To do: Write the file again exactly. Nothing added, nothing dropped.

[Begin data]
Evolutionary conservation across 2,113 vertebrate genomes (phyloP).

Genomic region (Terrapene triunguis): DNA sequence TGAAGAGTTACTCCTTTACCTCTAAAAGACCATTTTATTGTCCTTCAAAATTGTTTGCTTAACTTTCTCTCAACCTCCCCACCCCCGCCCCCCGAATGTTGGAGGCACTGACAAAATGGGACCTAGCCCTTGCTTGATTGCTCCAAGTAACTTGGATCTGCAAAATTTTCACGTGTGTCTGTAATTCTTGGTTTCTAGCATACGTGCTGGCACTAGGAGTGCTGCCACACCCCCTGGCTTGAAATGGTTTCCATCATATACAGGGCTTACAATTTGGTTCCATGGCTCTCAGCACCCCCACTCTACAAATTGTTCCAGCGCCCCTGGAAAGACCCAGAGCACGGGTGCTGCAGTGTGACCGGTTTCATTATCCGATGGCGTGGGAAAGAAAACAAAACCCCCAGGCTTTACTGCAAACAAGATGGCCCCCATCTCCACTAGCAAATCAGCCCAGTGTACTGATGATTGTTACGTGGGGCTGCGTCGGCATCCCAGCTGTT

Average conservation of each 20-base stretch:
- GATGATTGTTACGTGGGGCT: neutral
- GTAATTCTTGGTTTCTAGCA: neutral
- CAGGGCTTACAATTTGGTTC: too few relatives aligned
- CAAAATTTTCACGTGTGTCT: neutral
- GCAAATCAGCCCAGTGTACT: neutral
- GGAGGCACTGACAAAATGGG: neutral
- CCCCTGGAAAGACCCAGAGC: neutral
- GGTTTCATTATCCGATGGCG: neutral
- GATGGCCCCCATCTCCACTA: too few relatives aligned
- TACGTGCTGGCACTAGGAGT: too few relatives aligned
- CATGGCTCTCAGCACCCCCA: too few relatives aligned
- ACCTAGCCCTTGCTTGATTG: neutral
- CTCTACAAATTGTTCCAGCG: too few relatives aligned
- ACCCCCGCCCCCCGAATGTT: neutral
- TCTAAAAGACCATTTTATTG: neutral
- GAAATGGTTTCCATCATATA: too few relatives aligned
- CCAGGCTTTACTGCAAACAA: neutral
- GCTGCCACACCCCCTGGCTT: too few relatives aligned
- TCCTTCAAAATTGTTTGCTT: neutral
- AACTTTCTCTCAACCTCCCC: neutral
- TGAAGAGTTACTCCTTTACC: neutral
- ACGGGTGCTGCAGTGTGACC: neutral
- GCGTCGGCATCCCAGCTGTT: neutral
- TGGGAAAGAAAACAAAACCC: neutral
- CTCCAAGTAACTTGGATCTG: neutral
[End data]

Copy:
Evolutionary conservation across 2,113 vertebrate genomes (phyloP).

Genomic region (Terrapene triunguis): DNA sequence TGAAGAGTTACTCCTTTACCTCTAAAAGACCATTTTATTGTCCTTCAAAATTGTTTGCTTAACTTTCTCTCAACCTCCCCACCCCCGCCCCCCGAATGTTGGAGGCACTGACAAAATGGGACCTAGCCCTTGCTTGATTGCTCCAAGTAACTTGGATCTGCAAAATTTTCACGTGTGTCTGTAATTCTTGGTTTCTAGCATACGTGCTGGCACTAGGAGTGCTGCCACACCCCCTGGCTTGAAATGGTTTCCATCATATACAGGGCTTACAATTTGGTTCCATGGCTCTCAGCACCCCCACTCTACAAATTGTTCCAGCGCCCCTGGAAAGACCCAGAGCACGGGTGCTGCAGTGTGACCGGTTTCATTATCCGATGGCGTGGGAAAGAAAACAAAACCCCCAGGCTTTACTGCAAACAAGATGGCCCCCATCTCCACTAGCAAATCAGCCCAGTGTACTGATGATTGTTACGTGGGGCTGCGTCGGCATCCCAGCTGTT

Average conservation of each 20-base stretch:
- GATGATTGTTACGTGGGGCT: neutral
- GTAATTCTTGGTTTCTAGCA: neutral
- CAGGGCTTACAATTTGGTTC: too few relatives aligned
- CAAAATTTTCACGTGTGTCT: neutral
- GCAAATCAGCCCAGTGTACT: neutral
- GGAGGCACTGACAAAATGGG: neutral
- CCCCTGGAAAGACCCAGAGC: neutral
- GGTTTCATTATCCGATGGCG: neutral
- GATGGCCCCCATCTCCACTA: too few relatives aligned
- TACGTGCTGGCACTAGGAGT: too few relatives aligned
- CATGGCTCTCAGCACCCCCA: too few relatives aligned
- ACCTAGCCCTTGCTTGATTG: neutral
- CTCTACAAATTGTTCCAGCG: too few relatives aligned
- ACCCCCGCCCCCCGAATGTT: neutral
- TCTAAAAGACCATTTTATTG: neutral
- GAAATGGTTTCCATCATATA: too few relatives aligned
- CCAGGCTTTACTGCAAACAA: neutral
- GCTGCCACACCCCCTGGCTT: too few relatives aligned
- TCCTTCAAAATTGTTTGCTT: neutral
- AACTTTCTCTCAACCTCCCC: neutral
- TGAAGAGTTACTCCTTTACC: neutral
- ACGGGTGCTGCAGTGTGACC: neutral
- GCGTCGGCATCCCAGCTGTT: neutral
- TGGGAAAGAAAACAAAACCC: neutral
- CTCCAAGTAACTTGGATCTG: neutral